Garrett’s firm already has an apprenticeship scheme in place, which they promote to schools and colleges in their area, but she says the SQE approach should improve access further. ‘The new examination is good but obviously there is still a way to go before this is implemented. This will help all candidates but particularly those who have found the funding for them personally to be a real challenge.’
Whether the LPC should be retained at all has been a key question for some time. The implication in the latest SQE proposal is that the LPC would not be part of the qualification process but the SRA is yet to confirm it will scrap it altogether. The way the degree is administered has long attracted suspicion, with the pass rate varying from 50 per cent to 100 per cent depending on the institution, and the award of distinctions not always acting as a reliable differentiator.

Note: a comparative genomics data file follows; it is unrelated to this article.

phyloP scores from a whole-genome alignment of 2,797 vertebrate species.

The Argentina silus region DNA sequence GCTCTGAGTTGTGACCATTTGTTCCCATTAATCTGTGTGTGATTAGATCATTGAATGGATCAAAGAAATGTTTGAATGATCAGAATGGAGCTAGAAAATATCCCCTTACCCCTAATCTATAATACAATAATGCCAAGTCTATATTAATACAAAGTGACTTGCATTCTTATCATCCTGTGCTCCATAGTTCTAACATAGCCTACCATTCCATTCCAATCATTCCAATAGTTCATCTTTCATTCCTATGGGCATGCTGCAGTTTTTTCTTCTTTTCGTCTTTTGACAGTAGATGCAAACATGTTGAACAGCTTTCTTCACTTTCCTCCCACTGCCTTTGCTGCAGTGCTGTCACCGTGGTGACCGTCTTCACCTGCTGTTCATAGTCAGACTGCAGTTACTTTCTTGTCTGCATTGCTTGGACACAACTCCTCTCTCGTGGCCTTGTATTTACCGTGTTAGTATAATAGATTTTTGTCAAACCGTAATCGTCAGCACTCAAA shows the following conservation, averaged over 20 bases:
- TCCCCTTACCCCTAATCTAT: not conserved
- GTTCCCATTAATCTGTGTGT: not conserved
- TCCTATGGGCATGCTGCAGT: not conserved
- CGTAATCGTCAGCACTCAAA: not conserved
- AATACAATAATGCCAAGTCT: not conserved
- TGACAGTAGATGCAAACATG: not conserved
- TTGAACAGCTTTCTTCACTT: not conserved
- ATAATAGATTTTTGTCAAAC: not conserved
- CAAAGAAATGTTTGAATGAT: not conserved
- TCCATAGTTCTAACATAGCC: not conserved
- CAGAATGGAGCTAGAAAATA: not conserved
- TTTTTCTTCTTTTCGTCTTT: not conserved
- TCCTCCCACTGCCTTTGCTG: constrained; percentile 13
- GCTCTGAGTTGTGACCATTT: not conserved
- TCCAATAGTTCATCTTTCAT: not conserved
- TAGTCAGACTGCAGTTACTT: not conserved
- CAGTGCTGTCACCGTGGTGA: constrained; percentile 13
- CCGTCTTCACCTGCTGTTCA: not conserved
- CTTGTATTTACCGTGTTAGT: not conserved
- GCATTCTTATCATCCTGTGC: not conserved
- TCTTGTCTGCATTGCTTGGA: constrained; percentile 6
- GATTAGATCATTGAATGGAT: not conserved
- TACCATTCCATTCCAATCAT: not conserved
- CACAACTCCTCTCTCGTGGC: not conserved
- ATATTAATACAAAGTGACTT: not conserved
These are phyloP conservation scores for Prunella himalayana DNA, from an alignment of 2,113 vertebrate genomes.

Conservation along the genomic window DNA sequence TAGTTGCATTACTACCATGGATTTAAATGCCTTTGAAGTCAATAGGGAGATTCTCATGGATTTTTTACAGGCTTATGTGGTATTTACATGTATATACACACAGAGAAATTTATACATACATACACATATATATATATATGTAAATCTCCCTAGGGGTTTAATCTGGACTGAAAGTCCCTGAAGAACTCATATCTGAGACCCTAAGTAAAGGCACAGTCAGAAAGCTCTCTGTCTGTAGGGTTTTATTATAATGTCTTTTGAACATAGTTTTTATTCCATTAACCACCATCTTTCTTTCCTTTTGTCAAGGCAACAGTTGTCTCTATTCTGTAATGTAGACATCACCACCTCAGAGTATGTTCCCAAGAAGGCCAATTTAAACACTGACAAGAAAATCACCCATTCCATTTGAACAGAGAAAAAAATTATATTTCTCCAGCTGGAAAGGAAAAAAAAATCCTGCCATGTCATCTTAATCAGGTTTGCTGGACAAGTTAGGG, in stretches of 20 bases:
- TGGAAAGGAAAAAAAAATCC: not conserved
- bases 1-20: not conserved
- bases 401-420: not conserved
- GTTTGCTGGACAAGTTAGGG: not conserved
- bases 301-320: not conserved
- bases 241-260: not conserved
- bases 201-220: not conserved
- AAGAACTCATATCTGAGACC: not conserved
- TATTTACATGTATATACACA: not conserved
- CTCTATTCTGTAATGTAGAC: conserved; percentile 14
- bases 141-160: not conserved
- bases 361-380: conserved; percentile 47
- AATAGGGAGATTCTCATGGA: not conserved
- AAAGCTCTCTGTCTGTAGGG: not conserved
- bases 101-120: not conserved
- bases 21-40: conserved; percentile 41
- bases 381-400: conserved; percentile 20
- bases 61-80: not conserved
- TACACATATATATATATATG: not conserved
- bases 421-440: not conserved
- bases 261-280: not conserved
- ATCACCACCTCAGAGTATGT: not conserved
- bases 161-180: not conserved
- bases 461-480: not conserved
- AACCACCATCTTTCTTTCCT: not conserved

‘The LPC is no longer a suitable indicator,’ says Sharon Montgomery, family law partner at Crane & Staples. Montgomery, who is responsible for training at the seven-partner firm, broadly supports the SQE approach. ‘We initially looked at distinctions to select our trainees but it became clear that this didn’t give any indication of somebody’s ability to work in a law firm environment.’ Montgomery doesn’t want to minimise the value or effort required in obtaining a distinction but she says that it’s enough to ‘slog hard’ to get one.
‘So we started getting people to work in the office with us for a while, on summer or long-term placements. Mostly we get in law graduates – but not just – and give them non-client facing work such as preparing documents or undertaking research. It allows us to see how they interact, how organised and punctual they are. We can’t fund LPCs but we’ve given training contracts to a few, and one has now qualified here as a solicitor.’